After completing their final examinations, Coldplay signed to Parlophone for a five-album contract in the spring of 1999. After making their first appearance at Glastonbury, the band went into studio to record a third EP titled The Blue Room. The disc was released in October, and 5,000 copies were made available to the public. Its success in establishing Coldplay was aided immensely by the single “Bigger Stronger”, which got airplay on Radio 1.
The recording sessions for The Blue Room were tumultuous. Martin kicked Champion out of the band but later pleaded with him to return and due to his guilt, Martin (a self-proclaimed non-drinker and non-smoker) went on a drinking binge. Eventually, the band worked out their differences and put in place a new set of rules to keep the group intact. First, the band declared an all-for-one approach: Coldplay was a democracy, and profits were to be shared equally, taking a page from bands like A-ha, U2 and R.E.M. Second, the band would fire anyone who used hard drugs.
In November 1999, Coldplay focused efforts on their debut album. The band spent the New Year by completing album tracks “Yellow” and “Everything’s Not Lost”. They also played on the NME Carling Premier Tour, which showcased up-and-coming acts. After releasing three EPs without a hit song, Coldplay scored their first Top 40 single, “Shiver”. Released in March 2000, the single placed at a modest #35 and earned the band their first airplay on MTV. June 2000 was a pivotal moment in Coldplay’s history. The band embarked on their first headlining tour, which included a triumphant return to Glastonbury. More notably, the band released the breakthrough single, “Yellow”. The song shot to #4 on the UK Singles Chart and placed the band in public consciousness.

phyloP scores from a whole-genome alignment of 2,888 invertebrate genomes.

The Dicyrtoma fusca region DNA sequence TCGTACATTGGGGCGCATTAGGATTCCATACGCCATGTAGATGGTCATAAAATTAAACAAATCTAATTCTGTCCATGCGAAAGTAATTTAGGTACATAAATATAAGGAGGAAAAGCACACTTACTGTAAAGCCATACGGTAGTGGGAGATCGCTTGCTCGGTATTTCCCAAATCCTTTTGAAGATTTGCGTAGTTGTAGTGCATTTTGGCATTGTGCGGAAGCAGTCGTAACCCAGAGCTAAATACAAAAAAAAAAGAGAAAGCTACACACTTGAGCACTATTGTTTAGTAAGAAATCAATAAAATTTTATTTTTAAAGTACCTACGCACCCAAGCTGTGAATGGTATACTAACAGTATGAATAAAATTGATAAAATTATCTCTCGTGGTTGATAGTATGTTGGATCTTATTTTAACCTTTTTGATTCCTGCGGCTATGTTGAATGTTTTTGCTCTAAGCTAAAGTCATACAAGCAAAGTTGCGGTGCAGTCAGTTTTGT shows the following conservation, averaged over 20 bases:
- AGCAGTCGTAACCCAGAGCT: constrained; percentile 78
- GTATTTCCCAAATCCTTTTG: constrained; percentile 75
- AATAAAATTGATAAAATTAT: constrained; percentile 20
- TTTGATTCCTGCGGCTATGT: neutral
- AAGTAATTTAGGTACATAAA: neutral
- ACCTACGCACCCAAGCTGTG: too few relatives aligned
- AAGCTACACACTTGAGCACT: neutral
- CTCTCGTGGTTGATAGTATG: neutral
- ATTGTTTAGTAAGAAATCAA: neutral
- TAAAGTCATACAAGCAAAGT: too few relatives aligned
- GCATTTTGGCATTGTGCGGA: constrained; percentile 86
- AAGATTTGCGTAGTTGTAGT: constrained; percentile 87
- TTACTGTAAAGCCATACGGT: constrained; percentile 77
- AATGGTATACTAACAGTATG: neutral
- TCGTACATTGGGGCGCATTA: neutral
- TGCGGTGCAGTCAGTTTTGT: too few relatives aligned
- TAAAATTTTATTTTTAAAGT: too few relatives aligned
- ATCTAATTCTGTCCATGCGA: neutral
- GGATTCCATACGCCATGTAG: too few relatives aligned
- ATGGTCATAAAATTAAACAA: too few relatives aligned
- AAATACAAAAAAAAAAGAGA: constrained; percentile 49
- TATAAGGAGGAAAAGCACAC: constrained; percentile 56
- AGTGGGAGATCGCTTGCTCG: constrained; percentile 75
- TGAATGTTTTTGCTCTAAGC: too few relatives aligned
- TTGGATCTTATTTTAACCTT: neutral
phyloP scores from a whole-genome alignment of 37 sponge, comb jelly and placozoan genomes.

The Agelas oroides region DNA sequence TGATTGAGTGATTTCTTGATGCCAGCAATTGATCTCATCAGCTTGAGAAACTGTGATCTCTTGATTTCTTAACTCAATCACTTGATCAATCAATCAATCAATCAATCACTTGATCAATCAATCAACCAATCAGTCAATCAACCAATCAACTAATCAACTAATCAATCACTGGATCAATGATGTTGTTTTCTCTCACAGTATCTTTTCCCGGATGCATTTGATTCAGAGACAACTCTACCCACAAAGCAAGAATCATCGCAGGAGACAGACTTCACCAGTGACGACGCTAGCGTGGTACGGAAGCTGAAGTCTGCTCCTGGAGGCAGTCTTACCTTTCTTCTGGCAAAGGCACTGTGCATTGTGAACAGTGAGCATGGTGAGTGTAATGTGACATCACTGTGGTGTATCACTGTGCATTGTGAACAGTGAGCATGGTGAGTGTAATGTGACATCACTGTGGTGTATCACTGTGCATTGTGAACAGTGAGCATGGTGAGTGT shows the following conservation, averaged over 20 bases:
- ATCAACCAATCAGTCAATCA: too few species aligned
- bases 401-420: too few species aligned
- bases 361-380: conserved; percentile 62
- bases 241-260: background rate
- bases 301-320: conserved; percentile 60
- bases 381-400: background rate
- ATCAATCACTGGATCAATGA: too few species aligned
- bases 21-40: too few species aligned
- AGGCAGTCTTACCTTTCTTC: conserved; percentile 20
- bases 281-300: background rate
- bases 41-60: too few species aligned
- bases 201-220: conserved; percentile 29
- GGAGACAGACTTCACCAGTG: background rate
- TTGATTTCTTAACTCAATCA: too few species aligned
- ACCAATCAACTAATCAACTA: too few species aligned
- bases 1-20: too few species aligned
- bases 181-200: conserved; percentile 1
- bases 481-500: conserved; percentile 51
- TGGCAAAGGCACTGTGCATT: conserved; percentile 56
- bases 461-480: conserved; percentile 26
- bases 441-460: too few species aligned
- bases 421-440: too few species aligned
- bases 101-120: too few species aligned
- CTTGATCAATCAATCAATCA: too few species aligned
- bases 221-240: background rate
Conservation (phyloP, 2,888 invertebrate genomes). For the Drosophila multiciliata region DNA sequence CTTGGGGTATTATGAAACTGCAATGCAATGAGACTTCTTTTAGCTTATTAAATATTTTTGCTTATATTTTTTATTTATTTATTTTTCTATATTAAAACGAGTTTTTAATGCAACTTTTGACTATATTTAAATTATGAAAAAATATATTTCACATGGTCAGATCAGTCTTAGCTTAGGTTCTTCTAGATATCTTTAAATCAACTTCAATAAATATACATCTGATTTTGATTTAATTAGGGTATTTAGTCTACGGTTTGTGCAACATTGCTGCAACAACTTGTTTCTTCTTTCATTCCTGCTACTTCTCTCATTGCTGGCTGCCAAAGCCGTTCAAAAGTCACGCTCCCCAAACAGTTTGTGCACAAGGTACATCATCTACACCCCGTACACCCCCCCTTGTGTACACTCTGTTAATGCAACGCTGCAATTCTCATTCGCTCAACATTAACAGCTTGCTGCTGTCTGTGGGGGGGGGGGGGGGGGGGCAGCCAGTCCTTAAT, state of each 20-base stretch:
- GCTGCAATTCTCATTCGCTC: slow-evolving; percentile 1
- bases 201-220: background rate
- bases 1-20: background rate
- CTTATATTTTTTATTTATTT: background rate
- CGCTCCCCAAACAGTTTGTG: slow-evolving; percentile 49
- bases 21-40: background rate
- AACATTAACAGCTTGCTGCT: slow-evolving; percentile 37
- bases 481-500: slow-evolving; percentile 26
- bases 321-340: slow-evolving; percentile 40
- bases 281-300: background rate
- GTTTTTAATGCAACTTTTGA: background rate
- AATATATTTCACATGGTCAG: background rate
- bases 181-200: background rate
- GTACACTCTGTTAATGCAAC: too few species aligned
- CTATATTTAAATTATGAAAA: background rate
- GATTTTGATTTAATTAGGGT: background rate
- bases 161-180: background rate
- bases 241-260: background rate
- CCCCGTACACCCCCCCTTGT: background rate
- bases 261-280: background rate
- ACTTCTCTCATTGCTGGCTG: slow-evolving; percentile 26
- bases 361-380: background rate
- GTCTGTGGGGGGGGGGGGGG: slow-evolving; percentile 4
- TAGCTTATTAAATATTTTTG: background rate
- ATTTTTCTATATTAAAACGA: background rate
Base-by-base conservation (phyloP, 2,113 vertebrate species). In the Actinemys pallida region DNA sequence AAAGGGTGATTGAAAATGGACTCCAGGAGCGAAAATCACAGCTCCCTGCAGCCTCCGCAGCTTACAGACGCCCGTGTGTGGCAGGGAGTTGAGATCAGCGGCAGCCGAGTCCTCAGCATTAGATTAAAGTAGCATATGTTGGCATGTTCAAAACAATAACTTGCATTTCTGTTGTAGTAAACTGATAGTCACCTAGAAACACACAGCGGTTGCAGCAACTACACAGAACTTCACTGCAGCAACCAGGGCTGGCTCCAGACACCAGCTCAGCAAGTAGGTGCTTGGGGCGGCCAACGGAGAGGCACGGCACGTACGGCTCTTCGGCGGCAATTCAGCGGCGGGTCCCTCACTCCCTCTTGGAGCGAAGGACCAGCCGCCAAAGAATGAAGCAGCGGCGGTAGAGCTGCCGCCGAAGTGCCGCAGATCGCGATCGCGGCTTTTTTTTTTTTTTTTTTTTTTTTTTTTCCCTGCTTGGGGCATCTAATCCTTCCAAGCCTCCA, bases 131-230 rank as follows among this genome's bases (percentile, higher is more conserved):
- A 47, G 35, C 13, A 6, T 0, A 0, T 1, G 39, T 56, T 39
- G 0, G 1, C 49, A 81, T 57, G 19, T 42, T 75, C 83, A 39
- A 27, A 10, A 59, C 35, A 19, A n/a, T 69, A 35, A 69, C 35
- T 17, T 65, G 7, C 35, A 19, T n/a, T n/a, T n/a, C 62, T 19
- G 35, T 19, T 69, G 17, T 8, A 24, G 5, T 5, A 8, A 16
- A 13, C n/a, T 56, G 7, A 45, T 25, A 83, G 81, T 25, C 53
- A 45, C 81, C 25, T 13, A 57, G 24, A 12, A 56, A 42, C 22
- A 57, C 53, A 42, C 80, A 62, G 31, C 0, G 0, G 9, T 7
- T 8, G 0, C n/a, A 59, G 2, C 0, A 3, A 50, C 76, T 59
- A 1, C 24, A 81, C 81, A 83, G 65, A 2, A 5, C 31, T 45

Coldplay released their first full-length album, Parachutes, in July 2000, which debuted at #1 on the UK Albums Chart. Along with critical acclaim, Parachutes was sometimes criticised for bearing a strong resemblance to the music of alt-rock band Radiohead in their The Bends–OK Computer era. “Yellow” and “Trouble” earned regular radio airplay on both sides of the Atlantic. Parlophone originally predicted sales of 40,000 units of Parachutes; by Christmas, 1.6 million copies had been sold in the United Kingdom alone. Parachutes was nominated for the Mercury Music Prize in September 2000.
Having found success in Europe, the band set their sights on North America. Parachutes was released in November 2000. The band embarked on a US club tour in early 2001, beginning with a show in Vancouver, Canada, which was coupled with appearances on Saturday Night Live, Late Night with Conan O’Brien, and The Late Show with David Letterman. Parachutes was a slow burning success, and was certified with double-platinum status in the United States. The album was also critically well-received, earning Best Alternative Music Album honours at the 2002 Grammy Awards.
A Rush of Blood to the Head (2001–2004)
Coldplay returned working in October 2001 to begin work on their second album. With much anticipation, Coldplay released A Rush of Blood to the Head in August 2002.
The opening track, “Politik”, was written days after the September 11 terrorist attacks. The album spawned many popular singles, notably “In My Place”, “The Scientist”, and “Clocks”.